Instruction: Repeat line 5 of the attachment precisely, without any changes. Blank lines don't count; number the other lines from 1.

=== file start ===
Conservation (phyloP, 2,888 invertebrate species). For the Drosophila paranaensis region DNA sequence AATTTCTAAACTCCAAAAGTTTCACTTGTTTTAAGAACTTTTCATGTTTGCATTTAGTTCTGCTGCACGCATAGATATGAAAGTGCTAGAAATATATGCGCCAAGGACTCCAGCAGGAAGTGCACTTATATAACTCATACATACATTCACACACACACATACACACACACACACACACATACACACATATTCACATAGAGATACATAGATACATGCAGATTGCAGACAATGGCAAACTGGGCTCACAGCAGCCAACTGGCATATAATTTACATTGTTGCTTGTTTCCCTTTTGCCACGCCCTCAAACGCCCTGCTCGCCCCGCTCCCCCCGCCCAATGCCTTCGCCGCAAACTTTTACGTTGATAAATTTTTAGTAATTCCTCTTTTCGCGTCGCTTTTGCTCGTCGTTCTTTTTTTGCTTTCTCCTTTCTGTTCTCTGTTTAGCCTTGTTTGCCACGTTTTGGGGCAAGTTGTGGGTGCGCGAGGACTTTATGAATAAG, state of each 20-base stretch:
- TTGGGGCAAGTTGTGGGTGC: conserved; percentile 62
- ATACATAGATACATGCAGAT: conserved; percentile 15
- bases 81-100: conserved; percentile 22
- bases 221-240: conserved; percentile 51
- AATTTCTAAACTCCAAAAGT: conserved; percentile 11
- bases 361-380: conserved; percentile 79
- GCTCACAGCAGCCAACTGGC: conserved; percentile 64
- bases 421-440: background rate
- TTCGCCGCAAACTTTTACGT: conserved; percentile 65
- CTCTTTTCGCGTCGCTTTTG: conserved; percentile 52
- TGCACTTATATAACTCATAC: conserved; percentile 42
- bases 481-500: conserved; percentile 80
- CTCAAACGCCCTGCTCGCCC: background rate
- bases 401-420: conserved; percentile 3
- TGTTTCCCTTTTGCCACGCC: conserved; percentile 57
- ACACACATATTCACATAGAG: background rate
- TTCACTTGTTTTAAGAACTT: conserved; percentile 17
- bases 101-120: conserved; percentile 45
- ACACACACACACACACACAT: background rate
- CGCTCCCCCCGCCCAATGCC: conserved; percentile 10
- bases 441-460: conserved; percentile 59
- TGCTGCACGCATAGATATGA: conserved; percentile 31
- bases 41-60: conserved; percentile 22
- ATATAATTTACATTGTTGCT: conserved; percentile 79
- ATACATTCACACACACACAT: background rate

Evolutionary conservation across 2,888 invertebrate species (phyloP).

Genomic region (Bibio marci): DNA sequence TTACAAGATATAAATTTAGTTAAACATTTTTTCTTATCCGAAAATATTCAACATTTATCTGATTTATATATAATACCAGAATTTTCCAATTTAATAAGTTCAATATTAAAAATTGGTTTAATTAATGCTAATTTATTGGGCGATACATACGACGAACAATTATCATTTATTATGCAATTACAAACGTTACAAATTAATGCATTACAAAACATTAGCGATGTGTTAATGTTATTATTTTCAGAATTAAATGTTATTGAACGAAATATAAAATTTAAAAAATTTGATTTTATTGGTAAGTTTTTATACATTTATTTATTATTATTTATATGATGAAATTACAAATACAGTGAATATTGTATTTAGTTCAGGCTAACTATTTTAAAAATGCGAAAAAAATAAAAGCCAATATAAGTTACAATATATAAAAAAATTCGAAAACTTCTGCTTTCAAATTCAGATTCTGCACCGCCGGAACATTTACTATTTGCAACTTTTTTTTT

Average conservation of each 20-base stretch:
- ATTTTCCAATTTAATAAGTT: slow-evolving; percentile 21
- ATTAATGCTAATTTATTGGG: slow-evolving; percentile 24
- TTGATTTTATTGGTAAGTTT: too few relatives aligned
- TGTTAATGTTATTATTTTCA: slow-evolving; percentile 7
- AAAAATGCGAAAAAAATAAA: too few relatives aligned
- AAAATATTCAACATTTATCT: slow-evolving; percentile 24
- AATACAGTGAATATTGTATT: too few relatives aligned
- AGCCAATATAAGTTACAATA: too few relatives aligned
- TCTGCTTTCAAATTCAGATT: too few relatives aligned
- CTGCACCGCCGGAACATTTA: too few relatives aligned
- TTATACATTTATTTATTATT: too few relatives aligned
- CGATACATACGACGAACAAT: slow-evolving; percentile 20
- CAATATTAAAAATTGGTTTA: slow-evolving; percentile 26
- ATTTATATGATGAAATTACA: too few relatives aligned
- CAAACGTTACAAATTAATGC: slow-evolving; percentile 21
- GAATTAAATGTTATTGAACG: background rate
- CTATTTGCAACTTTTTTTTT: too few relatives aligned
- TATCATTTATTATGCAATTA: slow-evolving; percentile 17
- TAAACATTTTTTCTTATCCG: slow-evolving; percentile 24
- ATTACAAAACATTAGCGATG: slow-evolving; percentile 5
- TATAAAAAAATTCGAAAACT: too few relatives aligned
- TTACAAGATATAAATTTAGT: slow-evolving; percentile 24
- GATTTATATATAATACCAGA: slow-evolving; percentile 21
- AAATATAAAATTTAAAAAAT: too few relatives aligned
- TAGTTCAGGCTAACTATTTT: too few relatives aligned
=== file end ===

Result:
- bases 221-240: conserved; percentile 51